But the biggest crowd-pullers are the cyclothons, where the number of participants swells to thousands. Zubair Lodi, 30, met Faisal Thakur in the first cyclothon and they have since set up Pro 9, a bike store that specialises in selling customised bikes. In their garage-sized shop, sleek road bikes, mountain bikes, cruisers, recumbent, triathlon and mountain bicycles jostle for space with all kinds of cycle gear. Such efforts support the cycling community and its associated native needs, but social media, and especially Facebook, has taken the curiosity about cycling to a whole new level.

“I think Facebook, more than anything else, has really connected riders,” says Meenal Sharma, a cyclist from Delhi who has recently shifted to Mumbai. It is through Facebook that many cyclists have formed online communities, which organise frequent events from midnight short rides for beginners to long-distance endurance brm (Brevets Randonneurs Mondiaux) rides between 200 to 600 kilometres for veterans. Cycling enthusiasts post ride details and contact numbers online, making it easy to break into the fold and make “bike friends” for group rides. “By uploading pictures on Facebook, cycling has reached out to far more people than it would on a cyclists-only online forums,” says Jerrit John, 32, who organised Mumbai’s first bicycle flash mob near Bandra station with Anil to attract new riders. “We have cycled to so many beautiful places like Karjat, Malshej Ghat, Madh Fort, Manori, Pune, and even Sanjay Gandhi National Park within the city that we have all become photographers,” puts in Vijay Raja, 31.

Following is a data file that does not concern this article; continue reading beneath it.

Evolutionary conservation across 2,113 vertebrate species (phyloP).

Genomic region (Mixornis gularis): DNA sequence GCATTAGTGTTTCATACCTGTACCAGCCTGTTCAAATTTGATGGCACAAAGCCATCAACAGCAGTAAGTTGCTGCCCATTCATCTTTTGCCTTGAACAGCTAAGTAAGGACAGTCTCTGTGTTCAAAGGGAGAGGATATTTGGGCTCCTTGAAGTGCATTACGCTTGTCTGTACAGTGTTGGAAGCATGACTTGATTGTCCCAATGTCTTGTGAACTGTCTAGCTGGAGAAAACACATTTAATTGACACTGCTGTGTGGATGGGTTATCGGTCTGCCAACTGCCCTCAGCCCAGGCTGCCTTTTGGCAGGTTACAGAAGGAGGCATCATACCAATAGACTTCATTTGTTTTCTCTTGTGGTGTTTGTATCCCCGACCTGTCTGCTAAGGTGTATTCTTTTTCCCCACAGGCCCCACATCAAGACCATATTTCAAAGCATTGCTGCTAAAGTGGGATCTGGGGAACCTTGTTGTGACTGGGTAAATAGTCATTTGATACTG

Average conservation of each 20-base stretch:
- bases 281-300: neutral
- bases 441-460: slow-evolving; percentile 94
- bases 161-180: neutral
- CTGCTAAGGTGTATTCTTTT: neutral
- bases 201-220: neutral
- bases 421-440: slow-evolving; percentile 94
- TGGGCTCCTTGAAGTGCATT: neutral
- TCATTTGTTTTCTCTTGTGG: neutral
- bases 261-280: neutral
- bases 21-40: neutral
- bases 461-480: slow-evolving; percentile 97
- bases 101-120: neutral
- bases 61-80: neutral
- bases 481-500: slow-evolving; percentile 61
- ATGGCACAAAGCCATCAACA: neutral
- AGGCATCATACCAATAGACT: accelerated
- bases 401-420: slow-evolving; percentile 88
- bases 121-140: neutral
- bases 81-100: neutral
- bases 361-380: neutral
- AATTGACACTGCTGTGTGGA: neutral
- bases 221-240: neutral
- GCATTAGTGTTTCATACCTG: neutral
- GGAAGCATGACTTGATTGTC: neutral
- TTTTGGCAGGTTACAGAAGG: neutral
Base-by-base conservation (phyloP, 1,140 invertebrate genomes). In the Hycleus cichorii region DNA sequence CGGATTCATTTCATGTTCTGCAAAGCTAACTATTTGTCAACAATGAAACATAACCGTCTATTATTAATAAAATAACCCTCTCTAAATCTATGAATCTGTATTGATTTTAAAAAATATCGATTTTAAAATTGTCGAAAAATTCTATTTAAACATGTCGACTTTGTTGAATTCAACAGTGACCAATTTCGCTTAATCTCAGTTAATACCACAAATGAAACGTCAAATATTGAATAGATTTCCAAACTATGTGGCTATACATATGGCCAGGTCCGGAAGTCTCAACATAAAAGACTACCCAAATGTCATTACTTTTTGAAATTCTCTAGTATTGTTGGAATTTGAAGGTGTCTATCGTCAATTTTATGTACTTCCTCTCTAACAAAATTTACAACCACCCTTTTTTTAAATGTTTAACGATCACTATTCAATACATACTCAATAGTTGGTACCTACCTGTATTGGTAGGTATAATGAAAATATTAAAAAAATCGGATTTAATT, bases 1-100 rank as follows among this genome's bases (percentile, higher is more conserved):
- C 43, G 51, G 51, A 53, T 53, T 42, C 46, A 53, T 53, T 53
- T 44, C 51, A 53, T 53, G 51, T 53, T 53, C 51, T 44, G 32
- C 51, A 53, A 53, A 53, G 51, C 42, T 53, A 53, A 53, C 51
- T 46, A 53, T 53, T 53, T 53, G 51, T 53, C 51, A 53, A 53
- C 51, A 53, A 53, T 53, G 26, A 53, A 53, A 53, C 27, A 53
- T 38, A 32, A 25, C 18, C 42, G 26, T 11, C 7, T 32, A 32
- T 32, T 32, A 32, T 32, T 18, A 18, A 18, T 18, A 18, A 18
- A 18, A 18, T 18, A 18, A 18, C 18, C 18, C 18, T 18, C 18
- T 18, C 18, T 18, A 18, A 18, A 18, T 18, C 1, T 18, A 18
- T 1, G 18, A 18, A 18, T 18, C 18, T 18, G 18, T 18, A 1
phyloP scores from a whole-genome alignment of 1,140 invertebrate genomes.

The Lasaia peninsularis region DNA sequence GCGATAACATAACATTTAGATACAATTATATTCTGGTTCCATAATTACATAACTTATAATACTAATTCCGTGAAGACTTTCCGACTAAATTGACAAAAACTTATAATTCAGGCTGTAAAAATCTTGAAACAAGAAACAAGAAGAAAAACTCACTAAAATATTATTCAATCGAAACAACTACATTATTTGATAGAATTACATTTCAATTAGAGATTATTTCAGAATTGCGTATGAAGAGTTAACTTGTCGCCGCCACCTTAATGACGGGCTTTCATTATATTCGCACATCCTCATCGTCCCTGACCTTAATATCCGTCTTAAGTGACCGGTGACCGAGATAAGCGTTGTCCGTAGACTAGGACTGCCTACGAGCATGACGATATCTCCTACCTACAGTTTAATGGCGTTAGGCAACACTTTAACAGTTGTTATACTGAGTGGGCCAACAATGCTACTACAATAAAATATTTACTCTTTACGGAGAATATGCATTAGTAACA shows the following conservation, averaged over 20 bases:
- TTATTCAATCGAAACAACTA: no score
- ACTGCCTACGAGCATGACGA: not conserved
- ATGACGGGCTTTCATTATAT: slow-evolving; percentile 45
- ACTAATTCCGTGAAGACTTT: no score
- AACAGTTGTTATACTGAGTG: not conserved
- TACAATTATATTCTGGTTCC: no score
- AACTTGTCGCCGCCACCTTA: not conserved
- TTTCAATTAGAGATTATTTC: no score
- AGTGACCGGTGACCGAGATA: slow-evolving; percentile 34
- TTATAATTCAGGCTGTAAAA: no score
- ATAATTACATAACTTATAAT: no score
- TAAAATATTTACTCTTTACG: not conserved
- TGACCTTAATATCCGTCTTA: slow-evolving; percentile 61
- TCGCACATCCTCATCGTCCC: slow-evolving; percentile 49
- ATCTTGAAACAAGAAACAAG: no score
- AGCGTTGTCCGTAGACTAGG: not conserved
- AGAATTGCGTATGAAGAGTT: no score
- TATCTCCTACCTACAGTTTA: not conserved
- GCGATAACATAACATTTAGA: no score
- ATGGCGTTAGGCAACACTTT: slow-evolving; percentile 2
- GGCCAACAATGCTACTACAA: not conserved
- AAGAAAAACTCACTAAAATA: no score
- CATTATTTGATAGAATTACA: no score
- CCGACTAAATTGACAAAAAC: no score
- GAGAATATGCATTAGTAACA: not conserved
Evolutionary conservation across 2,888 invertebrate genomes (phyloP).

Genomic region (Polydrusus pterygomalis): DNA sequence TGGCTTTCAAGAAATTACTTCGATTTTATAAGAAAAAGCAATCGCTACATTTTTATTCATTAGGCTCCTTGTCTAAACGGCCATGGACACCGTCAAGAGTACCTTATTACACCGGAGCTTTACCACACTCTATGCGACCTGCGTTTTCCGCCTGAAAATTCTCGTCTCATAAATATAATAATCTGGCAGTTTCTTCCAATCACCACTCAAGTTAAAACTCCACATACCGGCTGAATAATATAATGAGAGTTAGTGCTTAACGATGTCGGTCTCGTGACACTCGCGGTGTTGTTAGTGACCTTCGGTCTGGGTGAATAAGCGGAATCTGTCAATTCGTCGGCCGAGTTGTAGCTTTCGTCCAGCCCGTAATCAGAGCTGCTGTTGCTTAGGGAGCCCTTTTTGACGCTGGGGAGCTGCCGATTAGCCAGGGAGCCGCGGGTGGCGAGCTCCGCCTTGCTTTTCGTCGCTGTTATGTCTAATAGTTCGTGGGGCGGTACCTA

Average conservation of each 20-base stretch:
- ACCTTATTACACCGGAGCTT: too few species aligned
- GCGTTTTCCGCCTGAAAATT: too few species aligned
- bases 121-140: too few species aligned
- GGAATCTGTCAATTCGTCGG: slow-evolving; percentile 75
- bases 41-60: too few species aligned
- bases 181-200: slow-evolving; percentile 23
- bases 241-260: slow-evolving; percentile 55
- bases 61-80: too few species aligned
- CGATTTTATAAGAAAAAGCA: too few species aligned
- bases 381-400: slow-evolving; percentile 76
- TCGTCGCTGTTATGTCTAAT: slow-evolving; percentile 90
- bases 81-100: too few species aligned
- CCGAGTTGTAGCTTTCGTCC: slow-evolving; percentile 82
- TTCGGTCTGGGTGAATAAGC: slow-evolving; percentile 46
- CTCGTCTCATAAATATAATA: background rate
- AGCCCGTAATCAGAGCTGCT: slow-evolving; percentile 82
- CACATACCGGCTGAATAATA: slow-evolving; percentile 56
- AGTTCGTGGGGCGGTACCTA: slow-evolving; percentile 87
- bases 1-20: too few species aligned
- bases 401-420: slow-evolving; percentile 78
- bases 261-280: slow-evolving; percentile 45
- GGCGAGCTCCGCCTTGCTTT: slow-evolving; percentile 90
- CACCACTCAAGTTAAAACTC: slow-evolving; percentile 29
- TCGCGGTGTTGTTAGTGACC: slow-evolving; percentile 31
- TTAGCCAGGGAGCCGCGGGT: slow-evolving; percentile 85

Others like Sunil Gandhi organise food rides where a bunch of hungry people ride to legendary eating joints across the city and dhabas on the highway, while the midnight rides attract the insomniacs who love the bewitchingly attractive traffic-free and quiet city. There is even a “Cycle to work” group, and though most riders are weary of reaching office all sweaty, those like Anil have found a way out: “I carry a change of clothes and freshen up once I reach office. I get a local shopkeeper or parking attendant to keep a watch on my bike,” he says.

Even commercial establishments have jumped into the cycling scene, offering incentives and organising cycling-related events. While Kala Ghoda Cafe offers a free cup of coffee or tea for patrons who turn up on cycles on Sundays, Woodside Inn in Colaba organises an Old Mumbai Bicycle Tour which offers riders a peek at the Mumbai heritage hidden amidst its skyscrapers.

It isn’t always, though, a smooth ride for cycling enthusiasts, especially if you are riding during the day in the city. Aryanka Hosbeikar, 25, is fed up of auto-rickshaw drivers inching close to her bike to catch a better look and the best bus drivers who are hardly what you would call cyclist-friendly. Most serious cyclists have therefore adopted unmissably snazzy lycra bikingwear and helmets to stand out in the chaos of the roads. After getting a taste of short rides within their home stretches (there is a South Bombay Cycling group, for example), many cyclists are graduating to increasingly ambitious rides, to the highways, riding alongside trucks and buses as their confidence grows. What ultimately drives them all is the thrill of seeing what is coming round the bend.